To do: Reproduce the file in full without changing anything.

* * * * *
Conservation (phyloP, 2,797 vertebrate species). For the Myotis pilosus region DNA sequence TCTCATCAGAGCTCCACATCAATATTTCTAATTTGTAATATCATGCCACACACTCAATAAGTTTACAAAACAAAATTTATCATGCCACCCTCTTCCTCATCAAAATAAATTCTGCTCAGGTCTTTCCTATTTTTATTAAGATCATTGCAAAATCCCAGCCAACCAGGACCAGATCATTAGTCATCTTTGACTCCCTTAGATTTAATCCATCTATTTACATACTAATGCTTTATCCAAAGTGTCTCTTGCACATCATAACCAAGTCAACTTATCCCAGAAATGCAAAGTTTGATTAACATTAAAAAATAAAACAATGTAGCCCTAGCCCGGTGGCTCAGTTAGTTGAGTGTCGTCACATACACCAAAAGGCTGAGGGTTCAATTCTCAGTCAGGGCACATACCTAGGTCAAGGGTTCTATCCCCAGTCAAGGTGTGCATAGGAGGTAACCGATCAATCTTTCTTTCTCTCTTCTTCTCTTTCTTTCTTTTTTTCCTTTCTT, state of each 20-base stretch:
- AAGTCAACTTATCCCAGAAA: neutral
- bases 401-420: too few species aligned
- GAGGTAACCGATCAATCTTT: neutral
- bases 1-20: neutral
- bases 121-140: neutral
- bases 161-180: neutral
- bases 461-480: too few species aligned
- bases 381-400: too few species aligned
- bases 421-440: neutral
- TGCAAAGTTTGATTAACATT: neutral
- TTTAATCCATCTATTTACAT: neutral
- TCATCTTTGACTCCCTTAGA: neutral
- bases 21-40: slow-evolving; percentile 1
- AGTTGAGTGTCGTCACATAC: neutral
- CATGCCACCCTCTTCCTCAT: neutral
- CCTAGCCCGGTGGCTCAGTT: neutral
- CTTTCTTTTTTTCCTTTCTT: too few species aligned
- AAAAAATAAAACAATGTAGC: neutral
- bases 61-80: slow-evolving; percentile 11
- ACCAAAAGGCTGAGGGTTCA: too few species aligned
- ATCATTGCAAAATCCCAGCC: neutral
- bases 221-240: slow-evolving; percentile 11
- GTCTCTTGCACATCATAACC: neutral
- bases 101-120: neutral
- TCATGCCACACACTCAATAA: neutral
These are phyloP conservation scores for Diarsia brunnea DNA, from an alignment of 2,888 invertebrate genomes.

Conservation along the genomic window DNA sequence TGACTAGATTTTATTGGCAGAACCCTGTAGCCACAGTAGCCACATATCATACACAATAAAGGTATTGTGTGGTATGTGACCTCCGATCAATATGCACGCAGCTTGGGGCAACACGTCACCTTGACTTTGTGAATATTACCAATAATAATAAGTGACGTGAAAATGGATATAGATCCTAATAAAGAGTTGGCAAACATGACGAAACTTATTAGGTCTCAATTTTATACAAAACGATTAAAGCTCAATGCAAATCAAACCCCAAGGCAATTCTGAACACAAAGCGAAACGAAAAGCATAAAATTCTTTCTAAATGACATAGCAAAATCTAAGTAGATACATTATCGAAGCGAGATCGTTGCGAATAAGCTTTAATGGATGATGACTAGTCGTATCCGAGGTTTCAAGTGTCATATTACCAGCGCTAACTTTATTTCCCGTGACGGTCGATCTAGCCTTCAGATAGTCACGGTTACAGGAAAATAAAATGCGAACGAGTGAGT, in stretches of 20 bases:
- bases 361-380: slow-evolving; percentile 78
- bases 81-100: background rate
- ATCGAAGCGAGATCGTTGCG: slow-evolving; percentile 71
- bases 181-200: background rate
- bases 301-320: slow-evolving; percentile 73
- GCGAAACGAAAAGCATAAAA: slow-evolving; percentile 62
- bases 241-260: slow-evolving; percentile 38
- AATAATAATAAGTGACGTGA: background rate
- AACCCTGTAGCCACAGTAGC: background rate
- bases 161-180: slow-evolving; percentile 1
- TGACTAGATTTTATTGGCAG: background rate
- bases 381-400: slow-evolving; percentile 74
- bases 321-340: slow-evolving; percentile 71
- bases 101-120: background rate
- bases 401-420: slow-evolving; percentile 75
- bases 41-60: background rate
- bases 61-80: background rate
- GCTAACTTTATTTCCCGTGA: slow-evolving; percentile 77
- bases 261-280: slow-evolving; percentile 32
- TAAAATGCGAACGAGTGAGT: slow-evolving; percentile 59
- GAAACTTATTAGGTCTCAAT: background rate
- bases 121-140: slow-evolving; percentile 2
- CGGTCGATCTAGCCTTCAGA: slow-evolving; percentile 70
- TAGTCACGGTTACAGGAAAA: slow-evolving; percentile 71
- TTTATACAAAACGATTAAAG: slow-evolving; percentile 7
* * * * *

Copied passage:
Conservation (phyloP, 2,797 vertebrate species). For the Myotis pilosus region DNA sequence TCTCATCAGAGCTCCACATCAATATTTCTAATTTGTAATATCATGCCACACACTCAATAAGTTTACAAAACAAAATTTATCATGCCACCCTCTTCCTCATCAAAATAAATTCTGCTCAGGTCTTTCCTATTTTTATTAAGATCATTGCAAAATCCCAGCCAACCAGGACCAGATCATTAGTCATCTTTGACTCCCTTAGATTTAATCCATCTATTTACATACTAATGCTTTATCCAAAGTGTCTCTTGCACATCATAACCAAGTCAACTTATCCCAGAAATGCAAAGTTTGATTAACATTAAAAAATAAAACAATGTAGCCCTAGCCCGGTGGCTCAGTTAGTTGAGTGTCGTCACATACACCAAAAGGCTGAGGGTTCAATTCTCAGTCAGGGCACATACCTAGGTCAAGGGTTCTATCCCCAGTCAAGGTGTGCATAGGAGGTAACCGATCAATCTTTCTTTCTCTCTTCTTCTCTTTCTTTCTTTTTTTCCTTTCTT, state of each 20-base stretch:
- AAGTCAACTTATCCCAGAAA: neutral
- bases 401-420: too few species aligned
- GAGGTAACCGATCAATCTTT: neutral
- bases 1-20: neutral
- bases 121-140: neutral
- bases 161-180: neutral
- bases 461-480: too few species aligned
- bases 381-400: too few species aligned
- bases 421-440: neutral
- TGCAAAGTTTGATTAACATT: neutral
- TTTAATCCATCTATTTACAT: neutral
- TCATCTTTGACTCCCTTAGA: neutral
- bases 21-40: slow-evolving; percentile 1
- AGTTGAGTGTCGTCACATAC: neutral
- CATGCCACCCTCTTCCTCAT: neutral
- CCTAGCCCGGTGGCTCAGTT: neutral
- CTTTCTTTTTTTCCTTTCTT: too few species aligned
- AAAAAATAAAACAATGTAGC: neutral
- bases 61-80: slow-evolving; percentile 11
- ACCAAAAGGCTGAGGGTTCA: too few species aligned
- ATCATTGCAAAATCCCAGCC: neutral
- bases 221-240: slow-evolving; percentile 11
- GTCTCTTGCACATCATAACC: neutral
- bases 101-120: neutral
- TCATGCCACACACTCAATAA: neutral
These are phyloP conservation scores for Diarsia brunnea DNA, from an alignment of 2,888 invertebrate genomes.

Conservation along the genomic window DNA sequence TGACTAGATTTTATTGGCAGAACCCTGTAGCCACAGTAGCCACATATCATACACAATAAAGGTATTGTGTGGTATGTGACCTCCGATCAATATGCACGCAGCTTGGGGCAACACGTCACCTTGACTTTGTGAATATTACCAATAATAATAAGTGACGTGAAAATGGATATAGATCCTAATAAAGAGTTGGCAAACATGACGAAACTTATTAGGTCTCAATTTTATACAAAACGATTAAAGCTCAATGCAAATCAAACCCCAAGGCAATTCTGAACACAAAGCGAAACGAAAAGCATAAAATTCTTTCTAAATGACATAGCAAAATCTAAGTAGATACATTATCGAAGCGAGATCGTTGCGAATAAGCTTTAATGGATGATGACTAGTCGTATCCGAGGTTTCAAGTGTCATATTACCAGCGCTAACTTTATTTCCCGTGACGGTCGATCTAGCCTTCAGATAGTCACGGTTACAGGAAAATAAAATGCGAACGAGTGAGT, in stretches of 20 bases:
- bases 361-380: slow-evolving; percentile 78
- bases 81-100: background rate
- ATCGAAGCGAGATCGTTGCG: slow-evolving; percentile 71
- bases 181-200: background rate
- bases 301-320: slow-evolving; percentile 73
- GCGAAACGAAAAGCATAAAA: slow-evolving; percentile 62
- bases 241-260: slow-evolving; percentile 38
- AATAATAATAAGTGACGTGA: background rate
- AACCCTGTAGCCACAGTAGC: background rate
- bases 161-180: slow-evolving; percentile 1
- TGACTAGATTTTATTGGCAG: background rate
- bases 381-400: slow-evolving; percentile 74
- bases 321-340: slow-evolving; percentile 71
- bases 101-120: background rate
- bases 401-420: slow-evolving; percentile 75
- bases 41-60: background rate
- bases 61-80: background rate
- GCTAACTTTATTTCCCGTGA: slow-evolving; percentile 77
- bases 261-280: slow-evolving; percentile 32
- TAAAATGCGAACGAGTGAGT: slow-evolving; percentile 59
- GAAACTTATTAGGTCTCAAT: background rate
- bases 121-140: slow-evolving; percentile 2
- CGGTCGATCTAGCCTTCAGA: slow-evolving; percentile 70
- TAGTCACGGTTACAGGAAAA: slow-evolving; percentile 71
- TTTATACAAAACGATTAAAG: slow-evolving; percentile 7